As the air begins to chill and the leaves begin to fall, many people here in the Midwest begin to think about pumpkins. In October, people specifically think about the jack-o’-lanterns they will place on their doorsteps on All Hallows’ Eve.
Pumpkins have many uses aside from Halloween decorations. In fact, 2019 is the year of the pumpkin, according to the National Garden Bureau. These iconic October edibles are a type of squash, and pumpkins of all shapes and sizes can be baked in breads, puréed, roasted, or made into pie. Their seeds can be toasted with salt and spices or herbs for a savory fall snack. Pumpkin-flavored brews are popular, and pumpkins make an interesting wine. Consider these options when it’s time to bring those pumpkins in from the porch.
Many traditional pumpkins come from the genus and species Cucurbita pepo and share trademark pumpkin characteristics, including flavor and texture. According to John Porter, a University of Nebraska Extension horticulturalist who focuses on urban agriculture, C. pepo is a surprisingly broad species containing traditional pumpkins and squashes such as acorn, spaghetti, and zucchini. It may be a surprise to most pumpkin enthusiasts that these cultivars that taste and look nothing like a pumpkin are so closely related to pumpkins that they may cross-pollinate.
C. pepo pumpkins are edible and have a traditional pumpkin flavor; however, some have better flavor and texture than others. The variety called Jack O’ Lantern pumpkins are iconic and ideal for carving. They can be used for baking (only if fresh and uncut) Their flesh is grainy and stringy, and their shells are thin to allow for people of all ages to create faces that keep away ghosts and invite candy-hunters. They do make decent pie. “Jack O’ Lantern pumpkin pie will still be pleasant, but it won’t be as high quality as [one made from] pie pumpkins,” says Porter, noting that the flavor is not quite as good and the texture not as smooth.
Pie pumpkins such as Small Sugar, Golden Nugget, or New England Pie, are smaller than Jack O’ Lanterns, though still in the C. pepo species. Their flesh is dry and starchy, and is sweeter than that of a Jack O’ Lantern pumpkin. They are ideal for baking but not as ideal for carving. If one were interested in brewing with pumpkins, this would be the best candidate.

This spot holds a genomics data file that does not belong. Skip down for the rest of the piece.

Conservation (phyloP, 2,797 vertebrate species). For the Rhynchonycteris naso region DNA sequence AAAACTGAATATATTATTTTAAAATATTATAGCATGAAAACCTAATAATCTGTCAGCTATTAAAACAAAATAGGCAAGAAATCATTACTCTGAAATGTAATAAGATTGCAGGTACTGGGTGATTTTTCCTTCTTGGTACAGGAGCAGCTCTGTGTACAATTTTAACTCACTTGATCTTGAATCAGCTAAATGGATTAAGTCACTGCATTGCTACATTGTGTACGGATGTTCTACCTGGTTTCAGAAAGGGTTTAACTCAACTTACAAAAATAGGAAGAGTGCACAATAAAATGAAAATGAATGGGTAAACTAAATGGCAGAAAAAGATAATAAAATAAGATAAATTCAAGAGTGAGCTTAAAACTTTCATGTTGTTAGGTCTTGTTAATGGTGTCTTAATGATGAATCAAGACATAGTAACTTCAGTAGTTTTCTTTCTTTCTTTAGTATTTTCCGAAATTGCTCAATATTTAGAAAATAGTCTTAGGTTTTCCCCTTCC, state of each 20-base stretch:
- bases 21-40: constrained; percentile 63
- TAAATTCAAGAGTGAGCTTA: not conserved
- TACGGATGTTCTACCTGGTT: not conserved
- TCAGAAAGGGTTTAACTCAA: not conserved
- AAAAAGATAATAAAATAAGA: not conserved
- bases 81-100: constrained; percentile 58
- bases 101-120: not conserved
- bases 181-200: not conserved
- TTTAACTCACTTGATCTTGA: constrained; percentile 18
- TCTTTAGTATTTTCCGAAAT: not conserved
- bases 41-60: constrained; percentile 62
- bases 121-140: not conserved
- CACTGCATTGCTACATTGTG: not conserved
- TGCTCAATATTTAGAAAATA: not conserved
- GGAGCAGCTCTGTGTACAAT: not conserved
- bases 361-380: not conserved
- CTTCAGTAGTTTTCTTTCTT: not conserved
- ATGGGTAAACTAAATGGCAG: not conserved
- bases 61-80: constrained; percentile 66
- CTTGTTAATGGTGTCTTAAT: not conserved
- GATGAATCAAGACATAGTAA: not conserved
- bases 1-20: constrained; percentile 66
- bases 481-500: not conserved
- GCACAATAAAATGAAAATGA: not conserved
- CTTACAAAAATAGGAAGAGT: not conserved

Mini Jack-Be-Little pumpkins, often used as mantlepiece decorations, are also tasty. They are technically a type of butternut squash but can be baked and used for fillings just like the other pumpkins described.
The seeds of all the Cucurbita pepo pumpkins are very good for roasting, whether one is using the rest of the pumpkin for a jack o’ lantern or a pie.
The next genus and species is Cucurbita moschata. Commercial pumpkin pie and pie filling, interestingly, are made from C. moschata pumpkins. Libby’s Brand, which sells the majority of canned pumpkin in the United States, uses the Dickinson pumpkin. The Dickinson is part of the C. moschata species, says Porter. C. moschata pumpkins do not cross-pollinate with C. pepo, and although they are related to Jack O’ Lantern pumpkins, they are not the same. Porter says Dickinson pumpkins are oblong, have a tan rind, and do not resemble traditional pumpkins, although the inside is orange and similar to a pie pumpkin in that the flesh is dry. C. moschata includes butternut squash, crookneck squash, Long Island Cheese pumpkin (often called Cinderella pumpkin), and a few others.
Giant pumpkins seen in competitions are yet another species known as Cucurbita maxima, says Porter. It will not cross-pollinate with C. pepo or C. moschata but is closely related, says Porter. Giant pumpkins are nice to look at, but not to eat. They are watery and grainy, says Porter. They do, however, make impressive decorations.
Pumpkins grow well in all parts of the country, including Nebraska. Finding fresh pumpkins will not be difficult this fall. It’s a safe bet that there will be many uncut pumpkins lining porches after Halloween. Give those pumpkins a second purpose.
This article was printed in the October 2019 edition of OmahaHome. To receive the magazine, click here to subscribe.